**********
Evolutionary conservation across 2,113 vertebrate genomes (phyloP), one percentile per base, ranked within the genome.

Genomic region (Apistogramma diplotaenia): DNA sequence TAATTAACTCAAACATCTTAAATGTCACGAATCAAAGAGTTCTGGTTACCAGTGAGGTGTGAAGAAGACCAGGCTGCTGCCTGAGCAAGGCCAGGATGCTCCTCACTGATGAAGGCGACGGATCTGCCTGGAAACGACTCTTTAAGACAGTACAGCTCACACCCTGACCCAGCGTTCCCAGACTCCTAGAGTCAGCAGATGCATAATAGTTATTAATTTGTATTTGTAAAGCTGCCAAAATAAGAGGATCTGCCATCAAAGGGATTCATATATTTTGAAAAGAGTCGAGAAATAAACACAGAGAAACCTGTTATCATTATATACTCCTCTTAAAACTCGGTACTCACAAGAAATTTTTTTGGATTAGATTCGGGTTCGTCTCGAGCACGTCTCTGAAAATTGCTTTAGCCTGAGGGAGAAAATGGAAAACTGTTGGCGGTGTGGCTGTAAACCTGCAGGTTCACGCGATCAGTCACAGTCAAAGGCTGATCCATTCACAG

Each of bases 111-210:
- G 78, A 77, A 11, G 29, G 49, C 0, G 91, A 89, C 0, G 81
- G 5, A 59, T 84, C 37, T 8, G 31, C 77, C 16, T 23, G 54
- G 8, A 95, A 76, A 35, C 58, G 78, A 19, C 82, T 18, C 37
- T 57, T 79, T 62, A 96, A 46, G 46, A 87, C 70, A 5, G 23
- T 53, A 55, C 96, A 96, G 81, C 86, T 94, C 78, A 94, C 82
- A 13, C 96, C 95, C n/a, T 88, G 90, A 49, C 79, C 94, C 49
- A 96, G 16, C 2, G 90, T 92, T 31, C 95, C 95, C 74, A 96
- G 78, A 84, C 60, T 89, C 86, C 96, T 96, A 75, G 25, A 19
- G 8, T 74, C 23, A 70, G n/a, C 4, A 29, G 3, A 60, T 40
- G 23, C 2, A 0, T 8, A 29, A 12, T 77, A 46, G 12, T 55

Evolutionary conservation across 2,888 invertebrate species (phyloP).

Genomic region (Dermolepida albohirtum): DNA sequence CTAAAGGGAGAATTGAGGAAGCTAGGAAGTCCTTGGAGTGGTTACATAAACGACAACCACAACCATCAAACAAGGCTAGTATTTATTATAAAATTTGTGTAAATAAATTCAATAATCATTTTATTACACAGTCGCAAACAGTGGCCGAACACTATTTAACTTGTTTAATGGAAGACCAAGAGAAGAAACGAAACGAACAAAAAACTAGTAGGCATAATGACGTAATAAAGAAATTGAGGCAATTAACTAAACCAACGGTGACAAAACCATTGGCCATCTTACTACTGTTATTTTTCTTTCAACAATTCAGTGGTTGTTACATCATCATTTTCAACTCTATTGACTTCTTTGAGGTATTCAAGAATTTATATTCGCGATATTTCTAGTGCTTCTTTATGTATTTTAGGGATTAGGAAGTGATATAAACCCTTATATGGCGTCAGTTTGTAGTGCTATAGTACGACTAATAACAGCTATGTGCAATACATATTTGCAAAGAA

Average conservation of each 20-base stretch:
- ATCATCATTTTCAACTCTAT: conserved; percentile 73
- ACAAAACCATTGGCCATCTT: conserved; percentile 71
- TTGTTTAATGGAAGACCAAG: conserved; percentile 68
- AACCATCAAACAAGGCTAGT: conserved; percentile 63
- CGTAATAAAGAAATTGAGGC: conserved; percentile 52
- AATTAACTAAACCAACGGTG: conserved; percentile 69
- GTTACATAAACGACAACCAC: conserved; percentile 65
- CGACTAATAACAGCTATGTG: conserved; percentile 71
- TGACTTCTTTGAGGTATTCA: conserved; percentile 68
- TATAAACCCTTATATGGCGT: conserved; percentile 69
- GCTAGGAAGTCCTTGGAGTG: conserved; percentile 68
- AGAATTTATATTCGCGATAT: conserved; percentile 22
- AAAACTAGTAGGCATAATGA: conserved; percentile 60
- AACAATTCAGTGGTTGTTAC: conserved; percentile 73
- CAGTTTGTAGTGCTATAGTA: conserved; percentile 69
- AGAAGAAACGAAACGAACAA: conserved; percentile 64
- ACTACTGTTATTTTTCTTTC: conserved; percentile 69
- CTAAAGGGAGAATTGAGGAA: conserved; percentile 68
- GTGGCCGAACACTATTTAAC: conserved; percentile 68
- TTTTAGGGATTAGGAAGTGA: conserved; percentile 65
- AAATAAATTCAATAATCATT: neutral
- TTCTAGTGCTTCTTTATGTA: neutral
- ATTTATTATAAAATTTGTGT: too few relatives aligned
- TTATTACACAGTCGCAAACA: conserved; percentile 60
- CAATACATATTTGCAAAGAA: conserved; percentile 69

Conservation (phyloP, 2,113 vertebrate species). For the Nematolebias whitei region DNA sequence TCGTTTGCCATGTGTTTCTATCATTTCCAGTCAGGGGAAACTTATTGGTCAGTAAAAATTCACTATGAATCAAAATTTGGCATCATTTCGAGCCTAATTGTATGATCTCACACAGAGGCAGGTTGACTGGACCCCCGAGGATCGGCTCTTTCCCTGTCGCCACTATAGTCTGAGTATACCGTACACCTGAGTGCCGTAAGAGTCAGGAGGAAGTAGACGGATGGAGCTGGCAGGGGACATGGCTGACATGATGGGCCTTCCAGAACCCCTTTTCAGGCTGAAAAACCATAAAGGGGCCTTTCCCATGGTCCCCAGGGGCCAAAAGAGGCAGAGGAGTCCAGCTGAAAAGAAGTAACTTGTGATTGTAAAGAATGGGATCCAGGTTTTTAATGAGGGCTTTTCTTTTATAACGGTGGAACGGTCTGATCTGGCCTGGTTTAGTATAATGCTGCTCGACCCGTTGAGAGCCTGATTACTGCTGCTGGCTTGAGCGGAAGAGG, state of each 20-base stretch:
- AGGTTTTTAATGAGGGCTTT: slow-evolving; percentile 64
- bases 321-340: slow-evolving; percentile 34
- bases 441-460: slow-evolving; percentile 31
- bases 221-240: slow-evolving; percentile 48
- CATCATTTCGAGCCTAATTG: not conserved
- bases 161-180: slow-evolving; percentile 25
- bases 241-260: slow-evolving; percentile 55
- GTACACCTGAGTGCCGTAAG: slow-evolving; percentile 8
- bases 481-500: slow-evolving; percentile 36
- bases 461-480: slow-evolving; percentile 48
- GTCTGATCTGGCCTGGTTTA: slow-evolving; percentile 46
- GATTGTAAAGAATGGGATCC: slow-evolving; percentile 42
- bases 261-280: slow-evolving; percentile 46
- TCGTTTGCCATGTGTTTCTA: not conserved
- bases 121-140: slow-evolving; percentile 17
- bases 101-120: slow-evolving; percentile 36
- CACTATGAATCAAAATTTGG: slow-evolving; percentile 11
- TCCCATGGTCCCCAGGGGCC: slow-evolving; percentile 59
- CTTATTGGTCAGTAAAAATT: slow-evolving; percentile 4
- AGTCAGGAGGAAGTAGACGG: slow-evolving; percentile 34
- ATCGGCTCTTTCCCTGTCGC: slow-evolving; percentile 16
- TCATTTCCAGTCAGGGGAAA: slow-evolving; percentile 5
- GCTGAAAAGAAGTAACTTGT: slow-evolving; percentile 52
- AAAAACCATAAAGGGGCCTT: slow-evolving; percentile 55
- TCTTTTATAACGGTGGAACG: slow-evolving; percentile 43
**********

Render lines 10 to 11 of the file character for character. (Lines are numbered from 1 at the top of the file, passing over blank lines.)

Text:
- A 96, G 16, C 2, G 90, T 92, T 31, C 95, C 95, C 74, A 96
- G 78, A 84, C 60, T 89, C 86, C 96, T 96, A 75, G 25, A 19